School of Management Newsletter
Last month, we reported that the Ethics team had received an invitation to attend the International Business Ethics Case Competition, which takes place April 21-23 in New Orleans. In order to help pay for the trip, the team is soliciting donations. The goal is $5,000; to date, $1,020 has been received.
Follow these steps if you would like to make a contribution:
- Visit www.maristconnect.marist.edu/give
- Enter the amount of your contribution in two places: under “Total Gift Amount” and under “Other Designation”
- In the box labeled “Please direct my gift to,” enter “Ethics Trip to New Orleans”
During the week of March 2, 37 current students were invited to join the Marist chapter of Beta Gamma Sigma, the academic honor society for business schools accredited by AACSB (the Association to Advance Collegiate Schools of Business). But the SoM faculty — eschewing the usual ways of issuing an invitation, such as by mail or phone — invited the students via a uniquely formal ceremony known as “tapping.”
“Faculty don their full regalia and visit the students’ classrooms to single them out for this unusual opportunity,” says honor society advisor Prof. Elizabeth Purinton-Johnson. “The faculty whose classes are visited are unerringly gracious and patient. Prof. Kavous Ardalan, ever the gentleman, plays music for the entrance of the professors and the student officers carrying the Beta Gamma Sigma banner.”
The 28 undergraduates and nine post-graduate candidates represent the top 10 percent of business and accounting majors in the junior and senior classes, and the top 20 percent of MBA students. Prof. Purinton-Johnson began the tradition when she formed the honor society’s campus chapter in 2003. “When I learned about formal tapping, something that only a few schools do, I thought it was something that would be a lot of fun, but would also help us to make our chapter a success,” she says. The new members will be inducted into Beta Gamma Sigma during a brunch ceremony at the Cabaret on March 19. Vicki Sylvester, the CEO of Good Reasons — a Westchester-based dog-treat company whose employees include people with autism and other disabilities — will be the keynote speaker.
“It goes without saying that we appreciate the work of all our School of Management students as they pursue their studies,” says Dean Lawrence Singleton. “Those invited to join Beta Gamma Sigma have shown exceptional academic promise, and we are pleased and proud to publicly acknowledge their efforts in such a special and unique way.”
Beta Gamma Sigma Chapter 308 faculty advisor Prof. Elizabeth Purinton-Johnson, Vice President Alexa Gherlone ’15, SoM faculty member Prof. David Gavin, and Associate Dean Geri Wildenberg take part in the honor society’s formal tapping ceremony last month.
Ethics Week — five days set aside each semester for SoM students and faculty to explore the often-thorny questions of ethical behavior in business — took place from March 30 through April 3. The program is sponsored by the school’s chapter of the Beta Gamma Sigma business honor society.
Along with classroom discussions, eight special programs were held during the week. The highlight was a lecture by Prudential Annuities Vice President and Business Ethics Officer Kimberly Tabb. A member of the Ethics and Compliance Officers Association, Ms. Tabb works in the company’s Shelton, Connecticut office.
A number of thought-provoking discussions were also on the schedule. Prof. Gayatree Siddhanta Sarma led a talk entitled “To Bribe or Not to Bribe.” Prof. Melinda Weisberg and Prof. Larry Weisberg asked the question “When Do Companies Cross the Line in Marketing?” Prof. Pamela Harper moderated “The Business Case for Ethics,” while Prof. Steve Rossi gave a talk entitled “I’ll Never Smoke Weed with Willy Again.”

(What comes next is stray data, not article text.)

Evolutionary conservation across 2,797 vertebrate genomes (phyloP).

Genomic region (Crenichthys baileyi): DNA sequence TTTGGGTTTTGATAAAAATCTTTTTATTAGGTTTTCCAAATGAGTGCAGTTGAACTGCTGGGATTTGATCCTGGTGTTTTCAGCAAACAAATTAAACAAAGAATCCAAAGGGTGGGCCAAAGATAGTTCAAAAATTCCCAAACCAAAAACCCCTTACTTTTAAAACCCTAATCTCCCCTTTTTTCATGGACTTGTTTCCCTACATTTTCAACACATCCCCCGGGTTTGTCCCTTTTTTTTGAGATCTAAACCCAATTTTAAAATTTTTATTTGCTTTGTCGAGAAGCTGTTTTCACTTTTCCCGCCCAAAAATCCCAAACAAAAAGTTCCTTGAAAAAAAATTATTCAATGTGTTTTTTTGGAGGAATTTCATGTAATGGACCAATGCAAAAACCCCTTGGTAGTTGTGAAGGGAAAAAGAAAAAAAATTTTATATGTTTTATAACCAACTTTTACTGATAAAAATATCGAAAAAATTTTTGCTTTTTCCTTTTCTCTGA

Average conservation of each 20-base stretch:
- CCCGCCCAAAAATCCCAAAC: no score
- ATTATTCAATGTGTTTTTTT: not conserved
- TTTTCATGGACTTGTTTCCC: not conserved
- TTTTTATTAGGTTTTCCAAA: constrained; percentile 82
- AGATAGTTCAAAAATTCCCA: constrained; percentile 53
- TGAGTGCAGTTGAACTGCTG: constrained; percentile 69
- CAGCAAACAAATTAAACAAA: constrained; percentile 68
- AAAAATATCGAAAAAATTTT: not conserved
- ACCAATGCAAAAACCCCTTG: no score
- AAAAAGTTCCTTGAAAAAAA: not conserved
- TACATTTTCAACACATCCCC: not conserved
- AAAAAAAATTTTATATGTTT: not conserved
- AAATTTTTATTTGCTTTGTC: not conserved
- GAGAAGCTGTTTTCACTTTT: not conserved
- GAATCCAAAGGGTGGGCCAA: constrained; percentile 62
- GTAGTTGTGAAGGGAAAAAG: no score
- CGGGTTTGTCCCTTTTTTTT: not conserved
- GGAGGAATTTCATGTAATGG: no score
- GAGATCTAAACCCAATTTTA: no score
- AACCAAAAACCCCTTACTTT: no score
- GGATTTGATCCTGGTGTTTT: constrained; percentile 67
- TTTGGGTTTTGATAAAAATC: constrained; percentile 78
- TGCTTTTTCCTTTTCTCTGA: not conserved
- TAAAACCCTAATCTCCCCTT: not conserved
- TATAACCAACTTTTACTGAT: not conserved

Several films were shown and then critiqued as part of the week’s activities. Prof. Ann Davis, along with members of Omicron Delta Epsilon, the economics honor society, presented Commanding Heights, a documentary about the rise of free markets and globalization during the last century. Prof. Davis also presented China’s Century of Humiliation, a 2011 documentary concerning the 19th-century interactions between China and Europe. Based on Arthur Miller’s 1947 play, the film All My Sons — which describes the destruction of two families caused by their patriarchs’ shady business dealings — was screened by Prof. William S. Brown.
Discussing ethical questions is a vital part of a business education, say Prof. Joanne Gavin, assistant dean of undergraduates and faculty advisor to the Ethics Bowl team. “Ethics Week is important because it exposes our students to professionals in many different careers and industries as they describe ethical challenges in their field. It helps them see how people are actually facing and dealing with ethical issues in their jobs.”
A presentation of the 2013 documentary film Let the Fire Burn was held in the Hancock Center on March 25. About 20 people attended the screening and subsequent panel discussion, which featured Marist criminal justice Prof. Anita Butera; Prof. Joanne Myers, chair of the political science department; and writer/activist Darnell Moore.
Using archival footage, the film examines the 1985 standoff between a black liberation group called MOVE and the Philadelphia Police — a confrontation that resulted in the deaths of 11 people, five of whom were children. “The documentary connects to varied issues across a wide array of academic disciplines within public administration, business, criminal justice, social work, and political science,” says Prof. Tia Sheree Gaynor, assistant professor of public administration and an event organizer.
Audience members expressed “disbelief” at the city’s handling of the situation, Prof. Gaynor says. “Many were angered and frustrated, making connections between the standoff in Philadelphia to instances of administrative aggression against community residents, particularly those considered 'other' in America.”
One student was unhappy that a more-diverse group of people was not on hand for the screening. “He commented that the audience make-up was a reflection of the extent to which the overall Marist community believes these issues to be important,” says Prof. Gaynor.
The screening was presented by the Center for Multicultural Affairs in conjunction with the School of Management.